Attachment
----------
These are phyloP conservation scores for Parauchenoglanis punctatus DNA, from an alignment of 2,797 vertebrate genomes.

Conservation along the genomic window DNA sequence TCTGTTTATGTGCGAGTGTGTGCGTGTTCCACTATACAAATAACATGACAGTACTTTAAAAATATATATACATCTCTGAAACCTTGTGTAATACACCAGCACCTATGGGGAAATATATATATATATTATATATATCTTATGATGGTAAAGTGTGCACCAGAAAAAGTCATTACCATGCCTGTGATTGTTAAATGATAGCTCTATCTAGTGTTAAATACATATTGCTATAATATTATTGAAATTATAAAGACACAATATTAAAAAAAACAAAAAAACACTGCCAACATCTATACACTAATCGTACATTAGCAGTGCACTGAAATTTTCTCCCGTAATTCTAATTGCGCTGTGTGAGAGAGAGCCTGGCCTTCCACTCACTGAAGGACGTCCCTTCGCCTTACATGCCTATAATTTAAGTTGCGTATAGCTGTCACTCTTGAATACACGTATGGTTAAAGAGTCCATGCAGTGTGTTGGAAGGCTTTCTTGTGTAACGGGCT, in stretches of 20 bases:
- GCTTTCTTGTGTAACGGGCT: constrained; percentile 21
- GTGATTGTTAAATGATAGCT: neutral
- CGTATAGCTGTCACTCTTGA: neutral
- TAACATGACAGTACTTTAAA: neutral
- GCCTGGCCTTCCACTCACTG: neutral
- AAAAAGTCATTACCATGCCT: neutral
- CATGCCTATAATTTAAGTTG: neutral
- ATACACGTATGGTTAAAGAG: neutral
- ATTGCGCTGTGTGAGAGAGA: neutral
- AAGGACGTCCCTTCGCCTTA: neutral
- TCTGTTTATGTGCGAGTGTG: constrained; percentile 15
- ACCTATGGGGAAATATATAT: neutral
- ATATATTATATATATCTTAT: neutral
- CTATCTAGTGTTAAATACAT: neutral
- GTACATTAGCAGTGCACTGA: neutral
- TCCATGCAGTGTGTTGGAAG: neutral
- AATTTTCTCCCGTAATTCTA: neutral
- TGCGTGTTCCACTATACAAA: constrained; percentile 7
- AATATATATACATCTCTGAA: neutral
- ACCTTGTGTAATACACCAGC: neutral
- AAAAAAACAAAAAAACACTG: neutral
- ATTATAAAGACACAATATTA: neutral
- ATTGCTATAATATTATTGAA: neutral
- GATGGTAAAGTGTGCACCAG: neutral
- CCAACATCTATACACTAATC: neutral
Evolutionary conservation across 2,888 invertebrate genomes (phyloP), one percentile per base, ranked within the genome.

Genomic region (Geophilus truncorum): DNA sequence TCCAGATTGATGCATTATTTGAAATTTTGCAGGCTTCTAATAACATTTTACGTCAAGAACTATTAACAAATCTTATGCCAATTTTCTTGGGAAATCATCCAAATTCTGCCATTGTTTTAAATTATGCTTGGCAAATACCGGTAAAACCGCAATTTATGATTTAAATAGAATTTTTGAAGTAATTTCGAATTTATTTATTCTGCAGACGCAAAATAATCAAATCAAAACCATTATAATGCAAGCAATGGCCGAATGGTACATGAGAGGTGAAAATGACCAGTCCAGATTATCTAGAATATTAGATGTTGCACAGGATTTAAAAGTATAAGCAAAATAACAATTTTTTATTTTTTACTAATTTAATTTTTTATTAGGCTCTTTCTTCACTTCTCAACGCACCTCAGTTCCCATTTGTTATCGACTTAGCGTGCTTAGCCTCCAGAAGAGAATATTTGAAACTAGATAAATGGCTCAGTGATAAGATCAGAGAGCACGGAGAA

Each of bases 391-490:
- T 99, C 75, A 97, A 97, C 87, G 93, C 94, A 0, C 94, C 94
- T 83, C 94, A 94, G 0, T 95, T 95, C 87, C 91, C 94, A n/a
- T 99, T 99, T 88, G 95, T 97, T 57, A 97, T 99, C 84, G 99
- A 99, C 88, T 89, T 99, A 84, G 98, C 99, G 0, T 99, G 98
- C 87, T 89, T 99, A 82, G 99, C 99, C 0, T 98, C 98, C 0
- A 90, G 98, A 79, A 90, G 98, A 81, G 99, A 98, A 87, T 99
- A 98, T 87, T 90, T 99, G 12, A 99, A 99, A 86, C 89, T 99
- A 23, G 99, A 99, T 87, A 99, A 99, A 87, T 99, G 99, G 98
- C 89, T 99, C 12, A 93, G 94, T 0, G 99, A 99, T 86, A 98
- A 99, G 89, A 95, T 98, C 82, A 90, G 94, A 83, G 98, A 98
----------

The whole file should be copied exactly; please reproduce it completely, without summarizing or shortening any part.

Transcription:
These are phyloP conservation scores for Parauchenoglanis punctatus DNA, from an alignment of 2,797 vertebrate genomes.

Conservation along the genomic window DNA sequence TCTGTTTATGTGCGAGTGTGTGCGTGTTCCACTATACAAATAACATGACAGTACTTTAAAAATATATATACATCTCTGAAACCTTGTGTAATACACCAGCACCTATGGGGAAATATATATATATATTATATATATCTTATGATGGTAAAGTGTGCACCAGAAAAAGTCATTACCATGCCTGTGATTGTTAAATGATAGCTCTATCTAGTGTTAAATACATATTGCTATAATATTATTGAAATTATAAAGACACAATATTAAAAAAAACAAAAAAACACTGCCAACATCTATACACTAATCGTACATTAGCAGTGCACTGAAATTTTCTCCCGTAATTCTAATTGCGCTGTGTGAGAGAGAGCCTGGCCTTCCACTCACTGAAGGACGTCCCTTCGCCTTACATGCCTATAATTTAAGTTGCGTATAGCTGTCACTCTTGAATACACGTATGGTTAAAGAGTCCATGCAGTGTGTTGGAAGGCTTTCTTGTGTAACGGGCT, in stretches of 20 bases:
- GCTTTCTTGTGTAACGGGCT: constrained; percentile 21
- GTGATTGTTAAATGATAGCT: neutral
- CGTATAGCTGTCACTCTTGA: neutral
- TAACATGACAGTACTTTAAA: neutral
- GCCTGGCCTTCCACTCACTG: neutral
- AAAAAGTCATTACCATGCCT: neutral
- CATGCCTATAATTTAAGTTG: neutral
- ATACACGTATGGTTAAAGAG: neutral
- ATTGCGCTGTGTGAGAGAGA: neutral
- AAGGACGTCCCTTCGCCTTA: neutral
- TCTGTTTATGTGCGAGTGTG: constrained; percentile 15
- ACCTATGGGGAAATATATAT: neutral
- ATATATTATATATATCTTAT: neutral
- CTATCTAGTGTTAAATACAT: neutral
- GTACATTAGCAGTGCACTGA: neutral
- TCCATGCAGTGTGTTGGAAG: neutral
- AATTTTCTCCCGTAATTCTA: neutral
- TGCGTGTTCCACTATACAAA: constrained; percentile 7
- AATATATATACATCTCTGAA: neutral
- ACCTTGTGTAATACACCAGC: neutral
- AAAAAAACAAAAAAACACTG: neutral
- ATTATAAAGACACAATATTA: neutral
- ATTGCTATAATATTATTGAA: neutral
- GATGGTAAAGTGTGCACCAG: neutral
- CCAACATCTATACACTAATC: neutral
Evolutionary conservation across 2,888 invertebrate genomes (phyloP), one percentile per base, ranked within the genome.

Genomic region (Geophilus truncorum): DNA sequence TCCAGATTGATGCATTATTTGAAATTTTGCAGGCTTCTAATAACATTTTACGTCAAGAACTATTAACAAATCTTATGCCAATTTTCTTGGGAAATCATCCAAATTCTGCCATTGTTTTAAATTATGCTTGGCAAATACCGGTAAAACCGCAATTTATGATTTAAATAGAATTTTTGAAGTAATTTCGAATTTATTTATTCTGCAGACGCAAAATAATCAAATCAAAACCATTATAATGCAAGCAATGGCCGAATGGTACATGAGAGGTGAAAATGACCAGTCCAGATTATCTAGAATATTAGATGTTGCACAGGATTTAAAAGTATAAGCAAAATAACAATTTTTTATTTTTTACTAATTTAATTTTTTATTAGGCTCTTTCTTCACTTCTCAACGCACCTCAGTTCCCATTTGTTATCGACTTAGCGTGCTTAGCCTCCAGAAGAGAATATTTGAAACTAGATAAATGGCTCAGTGATAAGATCAGAGAGCACGGAGAA

Each of bases 391-490:
- T 99, C 75, A 97, A 97, C 87, G 93, C 94, A 0, C 94, C 94
- T 83, C 94, A 94, G 0, T 95, T 95, C 87, C 91, C 94, A n/a
- T 99, T 99, T 88, G 95, T 97, T 57, A 97, T 99, C 84, G 99
- A 99, C 88, T 89, T 99, A 84, G 98, C 99, G 0, T 99, G 98
- C 87, T 89, T 99, A 82, G 99, C 99, C 0, T 98, C 98, C 0
- A 90, G 98, A 79, A 90, G 98, A 81, G 99, A 98, A 87, T 99
- A 98, T 87, T 90, T 99, G 12, A 99, A 99, A 86, C 89, T 99
- A 23, G 99, A 99, T 87, A 99, A 99, A 87, T 99, G 99, G 98
- C 89, T 99, C 12, A 93, G 94, T 0, G 99, A 99, T 86, A 98
- A 99, G 89, A 95, T 98, C 82, A 90, G 94, A 83, G 98, A 98